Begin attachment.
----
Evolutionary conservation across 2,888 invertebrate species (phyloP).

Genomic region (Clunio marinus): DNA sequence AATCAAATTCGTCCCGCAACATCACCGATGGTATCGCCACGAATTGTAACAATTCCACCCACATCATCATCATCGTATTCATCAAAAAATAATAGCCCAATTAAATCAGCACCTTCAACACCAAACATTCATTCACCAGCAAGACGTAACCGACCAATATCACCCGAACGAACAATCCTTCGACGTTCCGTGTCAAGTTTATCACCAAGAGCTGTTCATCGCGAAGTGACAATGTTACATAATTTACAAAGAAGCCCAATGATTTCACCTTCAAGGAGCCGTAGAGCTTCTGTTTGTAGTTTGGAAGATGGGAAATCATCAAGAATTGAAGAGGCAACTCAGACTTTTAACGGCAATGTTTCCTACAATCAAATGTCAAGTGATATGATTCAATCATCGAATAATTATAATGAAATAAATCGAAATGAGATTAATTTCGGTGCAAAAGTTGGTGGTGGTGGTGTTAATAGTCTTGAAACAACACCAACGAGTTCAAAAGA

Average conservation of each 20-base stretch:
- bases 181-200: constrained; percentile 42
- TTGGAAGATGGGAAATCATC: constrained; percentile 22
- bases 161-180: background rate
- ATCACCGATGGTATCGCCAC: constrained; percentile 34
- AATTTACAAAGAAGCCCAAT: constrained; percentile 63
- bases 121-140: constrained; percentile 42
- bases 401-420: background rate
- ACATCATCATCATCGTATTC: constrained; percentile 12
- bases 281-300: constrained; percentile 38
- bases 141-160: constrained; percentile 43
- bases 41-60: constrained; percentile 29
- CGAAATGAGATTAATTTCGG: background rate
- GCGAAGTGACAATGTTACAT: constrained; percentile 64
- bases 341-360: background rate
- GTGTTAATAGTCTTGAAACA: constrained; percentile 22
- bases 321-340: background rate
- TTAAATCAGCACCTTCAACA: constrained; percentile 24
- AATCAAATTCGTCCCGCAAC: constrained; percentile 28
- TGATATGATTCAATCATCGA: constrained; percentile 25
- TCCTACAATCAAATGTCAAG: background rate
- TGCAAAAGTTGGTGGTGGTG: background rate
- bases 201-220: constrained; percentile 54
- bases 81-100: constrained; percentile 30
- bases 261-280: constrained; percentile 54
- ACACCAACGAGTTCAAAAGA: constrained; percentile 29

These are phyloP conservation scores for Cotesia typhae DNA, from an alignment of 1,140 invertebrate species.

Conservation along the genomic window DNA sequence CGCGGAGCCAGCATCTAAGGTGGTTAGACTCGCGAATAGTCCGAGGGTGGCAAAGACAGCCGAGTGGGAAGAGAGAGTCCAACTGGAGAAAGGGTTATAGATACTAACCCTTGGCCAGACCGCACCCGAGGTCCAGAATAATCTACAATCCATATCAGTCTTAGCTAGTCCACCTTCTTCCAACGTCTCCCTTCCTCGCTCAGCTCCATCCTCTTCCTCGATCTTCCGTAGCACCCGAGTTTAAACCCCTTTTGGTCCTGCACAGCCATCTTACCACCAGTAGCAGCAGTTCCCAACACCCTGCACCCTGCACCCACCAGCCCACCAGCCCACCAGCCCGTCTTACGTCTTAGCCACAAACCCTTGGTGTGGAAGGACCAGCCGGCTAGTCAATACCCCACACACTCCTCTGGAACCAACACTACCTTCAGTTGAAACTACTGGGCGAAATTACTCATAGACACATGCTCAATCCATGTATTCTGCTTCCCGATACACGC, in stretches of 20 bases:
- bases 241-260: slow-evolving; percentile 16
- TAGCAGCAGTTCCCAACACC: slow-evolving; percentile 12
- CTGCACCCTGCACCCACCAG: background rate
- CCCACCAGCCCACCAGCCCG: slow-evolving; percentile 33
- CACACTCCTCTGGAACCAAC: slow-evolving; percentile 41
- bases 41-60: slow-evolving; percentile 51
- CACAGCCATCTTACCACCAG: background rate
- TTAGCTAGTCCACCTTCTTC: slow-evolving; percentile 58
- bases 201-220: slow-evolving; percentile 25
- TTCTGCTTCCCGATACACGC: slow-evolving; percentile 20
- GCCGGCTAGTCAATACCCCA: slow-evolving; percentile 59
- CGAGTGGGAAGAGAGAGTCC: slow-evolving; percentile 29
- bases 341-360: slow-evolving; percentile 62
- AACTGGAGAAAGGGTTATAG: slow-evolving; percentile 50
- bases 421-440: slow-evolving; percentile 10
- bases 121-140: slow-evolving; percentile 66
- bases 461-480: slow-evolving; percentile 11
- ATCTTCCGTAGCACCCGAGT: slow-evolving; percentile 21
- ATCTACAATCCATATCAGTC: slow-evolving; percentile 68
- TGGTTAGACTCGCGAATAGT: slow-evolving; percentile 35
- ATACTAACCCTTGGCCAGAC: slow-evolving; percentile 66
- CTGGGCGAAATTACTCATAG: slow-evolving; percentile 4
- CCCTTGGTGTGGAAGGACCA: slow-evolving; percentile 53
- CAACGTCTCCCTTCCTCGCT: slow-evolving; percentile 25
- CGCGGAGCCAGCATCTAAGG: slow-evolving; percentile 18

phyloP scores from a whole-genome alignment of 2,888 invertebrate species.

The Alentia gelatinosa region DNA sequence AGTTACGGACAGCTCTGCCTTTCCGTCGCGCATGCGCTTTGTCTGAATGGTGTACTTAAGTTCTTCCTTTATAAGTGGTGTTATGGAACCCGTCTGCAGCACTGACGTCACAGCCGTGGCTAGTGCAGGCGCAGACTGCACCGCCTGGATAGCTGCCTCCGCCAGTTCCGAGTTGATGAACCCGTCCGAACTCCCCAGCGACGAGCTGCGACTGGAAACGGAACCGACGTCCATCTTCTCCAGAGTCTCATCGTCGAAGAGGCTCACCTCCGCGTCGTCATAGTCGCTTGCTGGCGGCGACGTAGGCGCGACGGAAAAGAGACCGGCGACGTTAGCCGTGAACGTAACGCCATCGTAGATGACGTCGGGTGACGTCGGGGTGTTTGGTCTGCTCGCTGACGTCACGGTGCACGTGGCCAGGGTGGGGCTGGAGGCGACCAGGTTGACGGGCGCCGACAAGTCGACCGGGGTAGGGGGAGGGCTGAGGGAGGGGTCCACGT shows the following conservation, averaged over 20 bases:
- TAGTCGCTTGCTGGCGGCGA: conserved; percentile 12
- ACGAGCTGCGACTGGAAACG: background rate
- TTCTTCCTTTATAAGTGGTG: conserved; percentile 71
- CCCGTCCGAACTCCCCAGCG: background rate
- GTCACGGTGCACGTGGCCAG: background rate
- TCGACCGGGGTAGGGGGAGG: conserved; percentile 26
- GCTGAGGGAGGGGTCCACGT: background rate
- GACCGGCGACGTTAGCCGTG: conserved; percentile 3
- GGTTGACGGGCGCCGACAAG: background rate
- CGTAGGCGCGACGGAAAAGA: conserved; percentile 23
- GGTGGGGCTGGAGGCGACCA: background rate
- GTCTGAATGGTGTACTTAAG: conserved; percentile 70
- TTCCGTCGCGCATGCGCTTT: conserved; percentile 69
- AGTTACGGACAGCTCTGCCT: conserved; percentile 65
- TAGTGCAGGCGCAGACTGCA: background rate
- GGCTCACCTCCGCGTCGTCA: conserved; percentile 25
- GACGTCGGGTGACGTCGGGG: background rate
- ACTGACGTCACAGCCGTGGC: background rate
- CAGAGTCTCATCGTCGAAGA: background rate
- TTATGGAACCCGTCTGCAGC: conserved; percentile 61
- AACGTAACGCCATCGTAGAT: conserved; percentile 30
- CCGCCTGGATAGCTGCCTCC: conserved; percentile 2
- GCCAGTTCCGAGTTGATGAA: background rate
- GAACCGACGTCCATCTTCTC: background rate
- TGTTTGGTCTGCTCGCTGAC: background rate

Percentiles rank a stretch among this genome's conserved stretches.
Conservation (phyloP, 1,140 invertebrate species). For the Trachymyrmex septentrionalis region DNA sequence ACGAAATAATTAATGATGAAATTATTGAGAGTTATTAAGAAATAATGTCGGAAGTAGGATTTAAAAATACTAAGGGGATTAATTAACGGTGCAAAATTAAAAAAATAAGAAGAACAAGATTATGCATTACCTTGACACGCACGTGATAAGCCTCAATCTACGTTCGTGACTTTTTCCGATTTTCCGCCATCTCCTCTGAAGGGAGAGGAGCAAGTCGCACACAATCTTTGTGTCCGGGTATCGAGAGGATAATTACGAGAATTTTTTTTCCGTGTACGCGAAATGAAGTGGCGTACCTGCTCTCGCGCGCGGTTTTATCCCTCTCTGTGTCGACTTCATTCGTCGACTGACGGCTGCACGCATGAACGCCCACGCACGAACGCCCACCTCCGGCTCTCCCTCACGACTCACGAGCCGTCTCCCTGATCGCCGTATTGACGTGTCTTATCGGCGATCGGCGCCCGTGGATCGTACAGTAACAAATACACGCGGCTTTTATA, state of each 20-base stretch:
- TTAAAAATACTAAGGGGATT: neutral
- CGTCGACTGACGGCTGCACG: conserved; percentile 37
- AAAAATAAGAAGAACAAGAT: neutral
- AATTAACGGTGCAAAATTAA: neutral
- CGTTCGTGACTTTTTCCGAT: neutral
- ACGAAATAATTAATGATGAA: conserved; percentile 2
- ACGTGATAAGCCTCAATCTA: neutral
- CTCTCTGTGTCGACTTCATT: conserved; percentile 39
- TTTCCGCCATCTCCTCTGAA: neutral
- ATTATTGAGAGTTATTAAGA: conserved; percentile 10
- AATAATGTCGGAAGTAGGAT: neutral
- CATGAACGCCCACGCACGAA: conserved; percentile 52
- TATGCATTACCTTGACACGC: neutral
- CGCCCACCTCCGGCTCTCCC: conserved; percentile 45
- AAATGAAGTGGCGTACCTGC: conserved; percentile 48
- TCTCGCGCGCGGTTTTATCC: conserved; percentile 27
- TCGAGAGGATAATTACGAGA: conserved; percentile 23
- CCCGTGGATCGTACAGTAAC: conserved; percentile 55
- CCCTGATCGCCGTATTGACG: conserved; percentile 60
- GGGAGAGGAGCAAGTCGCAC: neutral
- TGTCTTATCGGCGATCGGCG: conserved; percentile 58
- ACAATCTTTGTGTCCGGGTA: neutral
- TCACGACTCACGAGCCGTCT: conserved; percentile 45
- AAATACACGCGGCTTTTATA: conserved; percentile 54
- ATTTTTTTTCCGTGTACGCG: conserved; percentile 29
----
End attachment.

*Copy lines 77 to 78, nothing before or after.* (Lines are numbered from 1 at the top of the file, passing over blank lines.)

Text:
- TTATGGAACCCGTCTGCAGC: conserved; percentile 61
- AACGTAACGCCATCGTAGAT: conserved; percentile 30